Boats moored in Daajing Giids’ harbour June 2022.Kaitlyn Bailey, Local Journalism Initiative Reporter

Original Published on Oct 13, 2022 at 14:21

By Kaitlyn Bailey, Local Journalism Initiative Reporter

The Daajing Giids election contenders laid out their visions for the village during the Candidates’ Forum on Oct. 6. Elections were October 15, 2022

More than 30 people attended in-person at the community hall, Linnaea Fyles from the Haida Gwaii Radio Society stated. The forum was also broadcast for those who could not make it.

All three candidates running for mayor were at the event: Leslie Johnson, Kris Olsen and Lisa Pineault.

Of the seven individuals vying for four councillor positions, six attended: Kim Claggett, Jesse Embree, Jim LeMottee, Alanah Mountifield, Jennifer Parkins and Ayla Pearson. Connie Young sent her regrets.

While many topics came up during the hour-and-a-half session, including reconciliation, housing, transportation and climate change, moderator Steve Querenjung said sewage treatment was one of the top concerns from people who submitted questions for the evening.

In 2009, the Village of Daajing Giids received a letter stating that under the Fisheries Act, they needed to develop a strategy for the treatment and disposal of their sewage.

Incumbents Pineault and Embree said that the current council is working on the issue of sewage treatment but the conversations are still in-camera, which means they are closed to the public

“I do support having everyone in this community on a sewer treatment system and the steps to doing that is to find an innovative system that we can actually afford in a piece of property that we can use that is central enough for everyone to be able to access it,” Pineault said.

Olsen, the incumbent mayor, focused on his plan for funding a new sewage treatment without increasing taxes.

“I believe that we should continue collaborating with Hlg̱aagilda Skidegate in working to find a solution that works with both of our communities that’s affordable so that our tax base isn’t burdened with the maintenance and construction of such a facility. This is doable, this is achievable. We can get this done. While working with the [Northwest BC Resource Benefits Alliance] we will be able to have the funds to pay for this that will not go into debt for generations.”

Johnson, the third candidate for mayor, was optimistic that the village will work something out and will be able to do the financing. In a statement at the beginning of the forum about her platform, she spoke about the first time the village funded a sewage system.

“I want to remind people that we funded the original water and sewer system in the early eighties when interest rates were in the 18 per cent range. If we could do that, then surely we can take the next step now to expand the system and treat the waste.”

Embree spoke of the importance of building relationships in order to successfully complete the project.

“It is going to be a lot about partnerships and trying to work with our neighbours and Skidegate and looking for other partners like the BC Ferries and just trying to get as many people off of septic as we can. We want to have our oceans be clean.”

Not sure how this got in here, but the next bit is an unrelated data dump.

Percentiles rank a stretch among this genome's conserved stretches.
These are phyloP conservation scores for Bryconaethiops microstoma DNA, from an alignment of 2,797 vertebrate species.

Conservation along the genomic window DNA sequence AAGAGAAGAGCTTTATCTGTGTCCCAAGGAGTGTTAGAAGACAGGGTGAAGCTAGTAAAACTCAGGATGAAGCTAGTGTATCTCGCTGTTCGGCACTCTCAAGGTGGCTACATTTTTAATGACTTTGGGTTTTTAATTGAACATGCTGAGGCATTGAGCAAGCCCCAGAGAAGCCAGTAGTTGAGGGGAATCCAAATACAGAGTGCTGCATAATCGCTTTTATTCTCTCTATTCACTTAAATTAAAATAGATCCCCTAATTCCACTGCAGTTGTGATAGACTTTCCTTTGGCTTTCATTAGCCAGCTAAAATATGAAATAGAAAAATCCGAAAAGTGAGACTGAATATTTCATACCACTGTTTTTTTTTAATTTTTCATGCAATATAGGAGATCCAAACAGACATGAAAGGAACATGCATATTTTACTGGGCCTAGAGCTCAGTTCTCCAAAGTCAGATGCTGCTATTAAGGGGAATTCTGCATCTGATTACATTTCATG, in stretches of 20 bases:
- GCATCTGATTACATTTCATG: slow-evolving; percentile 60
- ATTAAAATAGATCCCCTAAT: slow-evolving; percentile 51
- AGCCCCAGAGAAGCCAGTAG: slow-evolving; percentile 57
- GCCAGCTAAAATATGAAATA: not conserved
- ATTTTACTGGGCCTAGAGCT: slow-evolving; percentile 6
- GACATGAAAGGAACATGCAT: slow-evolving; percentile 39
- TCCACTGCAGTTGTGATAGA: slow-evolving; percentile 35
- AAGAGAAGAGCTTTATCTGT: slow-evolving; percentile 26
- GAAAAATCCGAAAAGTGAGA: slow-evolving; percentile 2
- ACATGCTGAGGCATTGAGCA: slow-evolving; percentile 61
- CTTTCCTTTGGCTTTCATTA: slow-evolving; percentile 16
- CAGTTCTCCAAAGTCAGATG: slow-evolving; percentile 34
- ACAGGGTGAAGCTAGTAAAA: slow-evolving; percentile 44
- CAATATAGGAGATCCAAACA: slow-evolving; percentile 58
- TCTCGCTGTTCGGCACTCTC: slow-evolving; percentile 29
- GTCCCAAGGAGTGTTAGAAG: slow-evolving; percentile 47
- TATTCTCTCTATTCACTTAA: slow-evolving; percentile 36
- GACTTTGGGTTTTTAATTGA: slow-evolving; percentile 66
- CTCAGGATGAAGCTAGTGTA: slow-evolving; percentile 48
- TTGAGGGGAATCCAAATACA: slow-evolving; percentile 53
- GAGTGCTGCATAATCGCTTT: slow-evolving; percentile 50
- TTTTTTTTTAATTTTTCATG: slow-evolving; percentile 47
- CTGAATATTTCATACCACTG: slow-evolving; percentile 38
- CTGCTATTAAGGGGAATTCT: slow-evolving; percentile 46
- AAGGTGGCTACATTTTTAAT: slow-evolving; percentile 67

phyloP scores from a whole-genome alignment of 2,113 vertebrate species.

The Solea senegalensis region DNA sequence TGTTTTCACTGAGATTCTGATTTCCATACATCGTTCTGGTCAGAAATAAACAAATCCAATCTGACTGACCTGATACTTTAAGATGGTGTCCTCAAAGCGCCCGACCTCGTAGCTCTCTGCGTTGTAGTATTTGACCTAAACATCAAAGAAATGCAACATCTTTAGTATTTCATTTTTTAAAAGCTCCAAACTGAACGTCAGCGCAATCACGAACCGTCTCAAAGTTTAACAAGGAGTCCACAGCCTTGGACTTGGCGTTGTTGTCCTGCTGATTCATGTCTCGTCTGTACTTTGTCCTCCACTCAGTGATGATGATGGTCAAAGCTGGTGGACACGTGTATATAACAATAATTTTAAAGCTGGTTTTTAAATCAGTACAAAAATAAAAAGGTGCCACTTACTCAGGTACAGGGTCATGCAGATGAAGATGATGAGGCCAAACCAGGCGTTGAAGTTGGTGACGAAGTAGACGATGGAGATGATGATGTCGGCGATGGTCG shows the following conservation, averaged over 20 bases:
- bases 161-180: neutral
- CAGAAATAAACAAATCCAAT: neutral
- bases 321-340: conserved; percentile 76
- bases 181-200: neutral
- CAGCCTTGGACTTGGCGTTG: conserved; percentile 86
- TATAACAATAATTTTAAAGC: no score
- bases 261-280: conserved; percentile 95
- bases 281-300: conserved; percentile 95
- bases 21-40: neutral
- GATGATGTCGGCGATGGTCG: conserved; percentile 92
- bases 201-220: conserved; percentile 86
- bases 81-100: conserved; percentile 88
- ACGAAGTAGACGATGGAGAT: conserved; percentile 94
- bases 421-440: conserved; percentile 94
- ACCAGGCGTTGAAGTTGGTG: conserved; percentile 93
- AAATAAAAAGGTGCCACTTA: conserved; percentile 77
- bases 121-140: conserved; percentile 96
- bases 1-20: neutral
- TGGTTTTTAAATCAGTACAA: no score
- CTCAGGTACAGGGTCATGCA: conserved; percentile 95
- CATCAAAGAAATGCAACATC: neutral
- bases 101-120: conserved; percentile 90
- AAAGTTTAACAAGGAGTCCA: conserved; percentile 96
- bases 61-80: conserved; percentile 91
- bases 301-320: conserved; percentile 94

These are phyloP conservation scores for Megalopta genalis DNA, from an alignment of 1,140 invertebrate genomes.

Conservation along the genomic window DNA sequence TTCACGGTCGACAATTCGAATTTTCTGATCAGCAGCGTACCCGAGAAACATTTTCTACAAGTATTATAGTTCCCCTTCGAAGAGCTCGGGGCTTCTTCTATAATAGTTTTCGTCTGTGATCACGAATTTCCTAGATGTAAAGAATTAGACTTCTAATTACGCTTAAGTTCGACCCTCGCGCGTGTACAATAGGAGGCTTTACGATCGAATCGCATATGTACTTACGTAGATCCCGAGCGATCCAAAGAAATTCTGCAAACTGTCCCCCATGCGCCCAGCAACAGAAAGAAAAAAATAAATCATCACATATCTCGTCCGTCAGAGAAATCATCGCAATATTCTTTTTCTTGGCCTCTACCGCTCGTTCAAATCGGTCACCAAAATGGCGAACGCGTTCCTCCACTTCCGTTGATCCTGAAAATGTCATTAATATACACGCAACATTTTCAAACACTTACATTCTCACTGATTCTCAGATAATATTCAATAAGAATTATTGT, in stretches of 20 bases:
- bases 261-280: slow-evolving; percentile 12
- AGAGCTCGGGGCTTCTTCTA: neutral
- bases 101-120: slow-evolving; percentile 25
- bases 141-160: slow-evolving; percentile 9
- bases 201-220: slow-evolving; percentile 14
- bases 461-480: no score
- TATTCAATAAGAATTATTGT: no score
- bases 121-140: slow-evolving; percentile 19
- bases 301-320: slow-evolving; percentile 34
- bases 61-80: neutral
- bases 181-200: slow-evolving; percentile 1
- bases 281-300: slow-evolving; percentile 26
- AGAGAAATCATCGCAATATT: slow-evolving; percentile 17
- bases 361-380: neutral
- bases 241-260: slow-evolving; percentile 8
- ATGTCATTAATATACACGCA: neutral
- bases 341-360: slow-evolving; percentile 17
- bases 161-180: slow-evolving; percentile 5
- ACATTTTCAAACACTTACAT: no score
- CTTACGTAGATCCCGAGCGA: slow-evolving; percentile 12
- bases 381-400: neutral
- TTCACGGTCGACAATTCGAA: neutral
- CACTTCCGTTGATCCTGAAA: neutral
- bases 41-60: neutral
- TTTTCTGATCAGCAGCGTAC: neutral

Mountifield lamented the difficulty of not knowing what is currently being considered by council but proposed what she would do, emphasizing the need to provide the public with more than one option.

“So from my perspective, it would be a critical analysis of what the options are. Critical analysis of the costs, the impacts to the environment. Is it going to create economic drivers? Are people going to get jobs? How long will they last? What is the payoff period? How much is this going to cost us in the long term? Are there agreements?”

Parkins admitted the only thing she knows about sewage is how to flush a toilet, but said she is open to learning.

“I’ve heard people talk about where the water might go. And I’ve had sewer problems myself at my own property. So it’s kind of in the front of my mind,” she said.

During a discussion about reconciliation, Claggett said she felt fixing the sewer system is a form of reconciliation. In terms of what steps council could take to fix their problems, she agreed with many of the other candidates that partnering with Skidegate would be a good idea, but also offered a novel solution.

“If we unincorporated, the province would pay for the water and sewer treatment.”

Incumbent Pearson stressed the need for council to once again go through the process of assessing different options and presenting them to community members.

“Looking at some of the newer technologies that can be used today that change the footprint, the smell and different things like that. Looking at what the affordability is because that is definitely a huge issue and bringing that forward so that community members have options to look at that and see what the different ability is,” she said.

LeMottee was the last to respond. He led by touting his own knowledge and skills in construction and suggested there are two concerns, location and cost.

“One thing to keep in mind is that all of the sewer system here is pumped. It’s a series of pump stations. We’re sea level, you have no hills, you have stuff coming down the hill, but once it’s there, it’s just a continuation of the same thing. So my perception, I thought that if Skidegate was willing and able that tying into their system might be the biggest long termlong-termsolution.”

The event was hosted by the Haida Gwaii Radio Society and sponsored by the Haida Gwaii Teachers’ Association and the BC Schizophrenia Society.

Municipal elections were Oct. 15.

This item reprinted with permission from   The Northern View   Prince Rupert, British Columbia

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